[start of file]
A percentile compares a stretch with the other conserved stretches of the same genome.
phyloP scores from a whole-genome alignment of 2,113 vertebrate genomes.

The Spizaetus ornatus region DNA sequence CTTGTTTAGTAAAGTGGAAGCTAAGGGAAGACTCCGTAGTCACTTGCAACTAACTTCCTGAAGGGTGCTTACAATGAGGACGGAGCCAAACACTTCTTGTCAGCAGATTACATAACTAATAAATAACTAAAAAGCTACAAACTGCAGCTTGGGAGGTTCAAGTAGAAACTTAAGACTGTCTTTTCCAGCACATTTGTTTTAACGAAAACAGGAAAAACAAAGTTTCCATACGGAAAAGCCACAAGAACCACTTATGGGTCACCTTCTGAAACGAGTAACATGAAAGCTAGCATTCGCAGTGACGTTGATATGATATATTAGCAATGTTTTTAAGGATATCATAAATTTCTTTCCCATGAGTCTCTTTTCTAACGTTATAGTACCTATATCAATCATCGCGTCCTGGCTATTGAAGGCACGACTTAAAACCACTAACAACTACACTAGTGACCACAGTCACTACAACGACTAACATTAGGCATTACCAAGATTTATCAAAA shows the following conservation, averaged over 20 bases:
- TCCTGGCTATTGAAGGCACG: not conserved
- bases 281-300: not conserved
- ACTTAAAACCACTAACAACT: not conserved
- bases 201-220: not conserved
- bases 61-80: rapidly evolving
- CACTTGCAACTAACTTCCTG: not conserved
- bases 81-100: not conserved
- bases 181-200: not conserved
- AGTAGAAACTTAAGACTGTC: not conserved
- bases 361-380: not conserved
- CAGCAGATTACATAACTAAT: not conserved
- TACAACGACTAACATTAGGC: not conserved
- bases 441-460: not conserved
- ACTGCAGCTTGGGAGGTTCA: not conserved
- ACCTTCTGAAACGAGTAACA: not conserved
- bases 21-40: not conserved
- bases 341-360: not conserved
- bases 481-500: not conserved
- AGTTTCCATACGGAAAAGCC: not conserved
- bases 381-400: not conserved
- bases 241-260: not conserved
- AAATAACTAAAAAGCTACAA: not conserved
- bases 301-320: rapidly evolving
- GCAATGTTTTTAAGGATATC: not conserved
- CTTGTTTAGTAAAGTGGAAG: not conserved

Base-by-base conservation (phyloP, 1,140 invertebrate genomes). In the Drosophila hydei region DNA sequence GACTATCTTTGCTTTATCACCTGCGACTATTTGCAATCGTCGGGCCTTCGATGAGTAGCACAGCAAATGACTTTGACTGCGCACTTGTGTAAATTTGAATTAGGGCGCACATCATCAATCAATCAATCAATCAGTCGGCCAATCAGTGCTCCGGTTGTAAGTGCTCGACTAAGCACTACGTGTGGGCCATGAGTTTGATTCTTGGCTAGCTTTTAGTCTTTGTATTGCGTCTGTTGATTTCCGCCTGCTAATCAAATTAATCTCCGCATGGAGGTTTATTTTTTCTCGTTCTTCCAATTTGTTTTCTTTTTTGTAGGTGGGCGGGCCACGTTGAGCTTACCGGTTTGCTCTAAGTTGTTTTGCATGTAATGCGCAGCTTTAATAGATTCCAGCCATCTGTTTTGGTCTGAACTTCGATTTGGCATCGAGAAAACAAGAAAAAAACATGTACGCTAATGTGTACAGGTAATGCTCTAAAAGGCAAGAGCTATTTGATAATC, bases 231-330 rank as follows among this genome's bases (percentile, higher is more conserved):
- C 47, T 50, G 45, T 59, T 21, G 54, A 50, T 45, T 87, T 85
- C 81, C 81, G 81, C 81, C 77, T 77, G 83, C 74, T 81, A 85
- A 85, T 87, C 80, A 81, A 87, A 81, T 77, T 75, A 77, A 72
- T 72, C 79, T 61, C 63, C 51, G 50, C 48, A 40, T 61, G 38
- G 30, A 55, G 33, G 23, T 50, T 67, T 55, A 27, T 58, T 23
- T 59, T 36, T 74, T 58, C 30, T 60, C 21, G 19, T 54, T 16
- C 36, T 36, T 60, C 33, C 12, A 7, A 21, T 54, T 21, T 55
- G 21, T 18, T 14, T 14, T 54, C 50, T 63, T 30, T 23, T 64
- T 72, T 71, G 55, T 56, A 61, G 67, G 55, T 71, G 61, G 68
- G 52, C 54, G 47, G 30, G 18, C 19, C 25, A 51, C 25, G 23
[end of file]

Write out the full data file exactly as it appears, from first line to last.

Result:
A percentile compares a stretch with the other conserved stretches of the same genome.
phyloP scores from a whole-genome alignment of 2,113 vertebrate genomes.

The Spizaetus ornatus region DNA sequence CTTGTTTAGTAAAGTGGAAGCTAAGGGAAGACTCCGTAGTCACTTGCAACTAACTTCCTGAAGGGTGCTTACAATGAGGACGGAGCCAAACACTTCTTGTCAGCAGATTACATAACTAATAAATAACTAAAAAGCTACAAACTGCAGCTTGGGAGGTTCAAGTAGAAACTTAAGACTGTCTTTTCCAGCACATTTGTTTTAACGAAAACAGGAAAAACAAAGTTTCCATACGGAAAAGCCACAAGAACCACTTATGGGTCACCTTCTGAAACGAGTAACATGAAAGCTAGCATTCGCAGTGACGTTGATATGATATATTAGCAATGTTTTTAAGGATATCATAAATTTCTTTCCCATGAGTCTCTTTTCTAACGTTATAGTACCTATATCAATCATCGCGTCCTGGCTATTGAAGGCACGACTTAAAACCACTAACAACTACACTAGTGACCACAGTCACTACAACGACTAACATTAGGCATTACCAAGATTTATCAAAA shows the following conservation, averaged over 20 bases:
- TCCTGGCTATTGAAGGCACG: not conserved
- bases 281-300: not conserved
- ACTTAAAACCACTAACAACT: not conserved
- bases 201-220: not conserved
- bases 61-80: rapidly evolving
- CACTTGCAACTAACTTCCTG: not conserved
- bases 81-100: not conserved
- bases 181-200: not conserved
- AGTAGAAACTTAAGACTGTC: not conserved
- bases 361-380: not conserved
- CAGCAGATTACATAACTAAT: not conserved
- TACAACGACTAACATTAGGC: not conserved
- bases 441-460: not conserved
- ACTGCAGCTTGGGAGGTTCA: not conserved
- ACCTTCTGAAACGAGTAACA: not conserved
- bases 21-40: not conserved
- bases 341-360: not conserved
- bases 481-500: not conserved
- AGTTTCCATACGGAAAAGCC: not conserved
- bases 381-400: not conserved
- bases 241-260: not conserved
- AAATAACTAAAAAGCTACAA: not conserved
- bases 301-320: rapidly evolving
- GCAATGTTTTTAAGGATATC: not conserved
- CTTGTTTAGTAAAGTGGAAG: not conserved

Base-by-base conservation (phyloP, 1,140 invertebrate genomes). In the Drosophila hydei region DNA sequence GACTATCTTTGCTTTATCACCTGCGACTATTTGCAATCGTCGGGCCTTCGATGAGTAGCACAGCAAATGACTTTGACTGCGCACTTGTGTAAATTTGAATTAGGGCGCACATCATCAATCAATCAATCAATCAGTCGGCCAATCAGTGCTCCGGTTGTAAGTGCTCGACTAAGCACTACGTGTGGGCCATGAGTTTGATTCTTGGCTAGCTTTTAGTCTTTGTATTGCGTCTGTTGATTTCCGCCTGCTAATCAAATTAATCTCCGCATGGAGGTTTATTTTTTCTCGTTCTTCCAATTTGTTTTCTTTTTTGTAGGTGGGCGGGCCACGTTGAGCTTACCGGTTTGCTCTAAGTTGTTTTGCATGTAATGCGCAGCTTTAATAGATTCCAGCCATCTGTTTTGGTCTGAACTTCGATTTGGCATCGAGAAAACAAGAAAAAAACATGTACGCTAATGTGTACAGGTAATGCTCTAAAAGGCAAGAGCTATTTGATAATC, bases 231-330 rank as follows among this genome's bases (percentile, higher is more conserved):
- C 47, T 50, G 45, T 59, T 21, G 54, A 50, T 45, T 87, T 85
- C 81, C 81, G 81, C 81, C 77, T 77, G 83, C 74, T 81, A 85
- A 85, T 87, C 80, A 81, A 87, A 81, T 77, T 75, A 77, A 72
- T 72, C 79, T 61, C 63, C 51, G 50, C 48, A 40, T 61, G 38
- G 30, A 55, G 33, G 23, T 50, T 67, T 55, A 27, T 58, T 23
- T 59, T 36, T 74, T 58, C 30, T 60, C 21, G 19, T 54, T 16
- C 36, T 36, T 60, C 33, C 12, A 7, A 21, T 54, T 21, T 55
- G 21, T 18, T 14, T 14, T 54, C 50, T 63, T 30, T 23, T 64
- T 72, T 71, G 55, T 56, A 61, G 67, G 55, T 71, G 61, G 68
- G 52, C 54, G 47, G 30, G 18, C 19, C 25, A 51, C 25, G 23